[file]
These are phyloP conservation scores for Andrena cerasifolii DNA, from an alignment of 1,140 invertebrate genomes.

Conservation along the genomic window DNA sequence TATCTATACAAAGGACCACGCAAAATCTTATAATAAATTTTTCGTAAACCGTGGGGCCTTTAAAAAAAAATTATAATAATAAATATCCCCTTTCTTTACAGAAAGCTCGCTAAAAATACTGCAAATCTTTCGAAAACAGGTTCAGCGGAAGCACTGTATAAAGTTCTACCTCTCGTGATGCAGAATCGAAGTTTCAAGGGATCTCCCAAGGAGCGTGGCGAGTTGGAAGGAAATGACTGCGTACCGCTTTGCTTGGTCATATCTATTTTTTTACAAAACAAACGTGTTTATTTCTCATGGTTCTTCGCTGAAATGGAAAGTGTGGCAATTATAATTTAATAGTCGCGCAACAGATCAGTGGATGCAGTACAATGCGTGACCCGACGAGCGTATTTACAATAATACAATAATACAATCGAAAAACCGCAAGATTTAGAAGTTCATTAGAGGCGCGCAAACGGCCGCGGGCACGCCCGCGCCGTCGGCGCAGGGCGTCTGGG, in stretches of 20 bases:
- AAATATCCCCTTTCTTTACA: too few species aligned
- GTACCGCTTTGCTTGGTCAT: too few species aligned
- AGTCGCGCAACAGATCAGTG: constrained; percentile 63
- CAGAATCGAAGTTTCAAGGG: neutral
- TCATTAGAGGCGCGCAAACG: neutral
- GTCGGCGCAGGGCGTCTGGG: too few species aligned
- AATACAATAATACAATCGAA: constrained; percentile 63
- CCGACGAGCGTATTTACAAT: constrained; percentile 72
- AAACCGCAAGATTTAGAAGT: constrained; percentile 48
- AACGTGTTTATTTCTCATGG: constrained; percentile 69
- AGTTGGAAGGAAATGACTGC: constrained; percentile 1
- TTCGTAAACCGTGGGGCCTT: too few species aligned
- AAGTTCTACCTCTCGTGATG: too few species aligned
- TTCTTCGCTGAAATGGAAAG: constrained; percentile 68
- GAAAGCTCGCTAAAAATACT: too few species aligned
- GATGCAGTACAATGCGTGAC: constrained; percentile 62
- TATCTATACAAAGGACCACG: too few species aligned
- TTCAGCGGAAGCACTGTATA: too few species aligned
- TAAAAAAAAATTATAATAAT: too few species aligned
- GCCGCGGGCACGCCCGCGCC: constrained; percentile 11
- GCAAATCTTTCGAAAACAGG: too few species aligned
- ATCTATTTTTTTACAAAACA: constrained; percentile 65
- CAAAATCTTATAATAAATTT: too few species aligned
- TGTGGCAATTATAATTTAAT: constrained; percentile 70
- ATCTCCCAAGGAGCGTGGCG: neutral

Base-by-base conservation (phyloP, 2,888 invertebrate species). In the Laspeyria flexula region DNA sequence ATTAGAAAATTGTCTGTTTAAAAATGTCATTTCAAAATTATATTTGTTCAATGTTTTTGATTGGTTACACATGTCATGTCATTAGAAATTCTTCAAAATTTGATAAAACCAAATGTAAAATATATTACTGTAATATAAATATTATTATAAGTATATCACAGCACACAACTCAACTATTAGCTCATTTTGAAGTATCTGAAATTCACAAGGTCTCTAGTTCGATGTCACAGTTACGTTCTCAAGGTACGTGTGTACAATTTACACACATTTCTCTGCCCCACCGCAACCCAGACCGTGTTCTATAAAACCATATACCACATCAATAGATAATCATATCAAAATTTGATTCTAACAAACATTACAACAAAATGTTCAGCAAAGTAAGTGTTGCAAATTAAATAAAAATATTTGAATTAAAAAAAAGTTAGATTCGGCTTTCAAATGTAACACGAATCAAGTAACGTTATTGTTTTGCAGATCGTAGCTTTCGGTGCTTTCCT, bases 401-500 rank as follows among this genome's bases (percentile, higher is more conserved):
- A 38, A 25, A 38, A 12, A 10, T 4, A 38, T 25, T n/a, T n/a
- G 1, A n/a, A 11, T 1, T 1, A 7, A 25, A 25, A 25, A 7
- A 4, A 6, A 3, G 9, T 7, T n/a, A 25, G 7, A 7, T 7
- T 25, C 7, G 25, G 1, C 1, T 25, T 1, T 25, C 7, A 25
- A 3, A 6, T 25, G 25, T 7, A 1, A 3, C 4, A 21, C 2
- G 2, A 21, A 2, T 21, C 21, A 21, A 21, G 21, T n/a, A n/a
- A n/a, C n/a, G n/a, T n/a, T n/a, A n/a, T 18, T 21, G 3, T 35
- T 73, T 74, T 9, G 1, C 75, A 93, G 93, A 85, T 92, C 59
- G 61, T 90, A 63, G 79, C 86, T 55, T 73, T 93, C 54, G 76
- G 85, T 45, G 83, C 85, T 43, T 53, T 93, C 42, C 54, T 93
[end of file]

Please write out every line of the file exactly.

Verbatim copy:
These are phyloP conservation scores for Andrena cerasifolii DNA, from an alignment of 1,140 invertebrate genomes.

Conservation along the genomic window DNA sequence TATCTATACAAAGGACCACGCAAAATCTTATAATAAATTTTTCGTAAACCGTGGGGCCTTTAAAAAAAAATTATAATAATAAATATCCCCTTTCTTTACAGAAAGCTCGCTAAAAATACTGCAAATCTTTCGAAAACAGGTTCAGCGGAAGCACTGTATAAAGTTCTACCTCTCGTGATGCAGAATCGAAGTTTCAAGGGATCTCCCAAGGAGCGTGGCGAGTTGGAAGGAAATGACTGCGTACCGCTTTGCTTGGTCATATCTATTTTTTTACAAAACAAACGTGTTTATTTCTCATGGTTCTTCGCTGAAATGGAAAGTGTGGCAATTATAATTTAATAGTCGCGCAACAGATCAGTGGATGCAGTACAATGCGTGACCCGACGAGCGTATTTACAATAATACAATAATACAATCGAAAAACCGCAAGATTTAGAAGTTCATTAGAGGCGCGCAAACGGCCGCGGGCACGCCCGCGCCGTCGGCGCAGGGCGTCTGGG, in stretches of 20 bases:
- AAATATCCCCTTTCTTTACA: too few species aligned
- GTACCGCTTTGCTTGGTCAT: too few species aligned
- AGTCGCGCAACAGATCAGTG: constrained; percentile 63
- CAGAATCGAAGTTTCAAGGG: neutral
- TCATTAGAGGCGCGCAAACG: neutral
- GTCGGCGCAGGGCGTCTGGG: too few species aligned
- AATACAATAATACAATCGAA: constrained; percentile 63
- CCGACGAGCGTATTTACAAT: constrained; percentile 72
- AAACCGCAAGATTTAGAAGT: constrained; percentile 48
- AACGTGTTTATTTCTCATGG: constrained; percentile 69
- AGTTGGAAGGAAATGACTGC: constrained; percentile 1
- TTCGTAAACCGTGGGGCCTT: too few species aligned
- AAGTTCTACCTCTCGTGATG: too few species aligned
- TTCTTCGCTGAAATGGAAAG: constrained; percentile 68
- GAAAGCTCGCTAAAAATACT: too few species aligned
- GATGCAGTACAATGCGTGAC: constrained; percentile 62
- TATCTATACAAAGGACCACG: too few species aligned
- TTCAGCGGAAGCACTGTATA: too few species aligned
- TAAAAAAAAATTATAATAAT: too few species aligned
- GCCGCGGGCACGCCCGCGCC: constrained; percentile 11
- GCAAATCTTTCGAAAACAGG: too few species aligned
- ATCTATTTTTTTACAAAACA: constrained; percentile 65
- CAAAATCTTATAATAAATTT: too few species aligned
- TGTGGCAATTATAATTTAAT: constrained; percentile 70
- ATCTCCCAAGGAGCGTGGCG: neutral

Base-by-base conservation (phyloP, 2,888 invertebrate species). In the Laspeyria flexula region DNA sequence ATTAGAAAATTGTCTGTTTAAAAATGTCATTTCAAAATTATATTTGTTCAATGTTTTTGATTGGTTACACATGTCATGTCATTAGAAATTCTTCAAAATTTGATAAAACCAAATGTAAAATATATTACTGTAATATAAATATTATTATAAGTATATCACAGCACACAACTCAACTATTAGCTCATTTTGAAGTATCTGAAATTCACAAGGTCTCTAGTTCGATGTCACAGTTACGTTCTCAAGGTACGTGTGTACAATTTACACACATTTCTCTGCCCCACCGCAACCCAGACCGTGTTCTATAAAACCATATACCACATCAATAGATAATCATATCAAAATTTGATTCTAACAAACATTACAACAAAATGTTCAGCAAAGTAAGTGTTGCAAATTAAATAAAAATATTTGAATTAAAAAAAAGTTAGATTCGGCTTTCAAATGTAACACGAATCAAGTAACGTTATTGTTTTGCAGATCGTAGCTTTCGGTGCTTTCCT, bases 401-500 rank as follows among this genome's bases (percentile, higher is more conserved):
- A 38, A 25, A 38, A 12, A 10, T 4, A 38, T 25, T n/a, T n/a
- G 1, A n/a, A 11, T 1, T 1, A 7, A 25, A 25, A 25, A 7
- A 4, A 6, A 3, G 9, T 7, T n/a, A 25, G 7, A 7, T 7
- T 25, C 7, G 25, G 1, C 1, T 25, T 1, T 25, C 7, A 25
- A 3, A 6, T 25, G 25, T 7, A 1, A 3, C 4, A 21, C 2
- G 2, A 21, A 2, T 21, C 21, A 21, A 21, G 21, T n/a, A n/a
- A n/a, C n/a, G n/a, T n/a, T n/a, A n/a, T 18, T 21, G 3, T 35
- T 73, T 74, T 9, G 1, C 75, A 93, G 93, A 85, T 92, C 59
- G 61, T 90, A 63, G 79, C 86, T 55, T 73, T 93, C 54, G 76
- G 85, T 45, G 83, C 85, T 43, T 53, T 93, C 42, C 54, T 93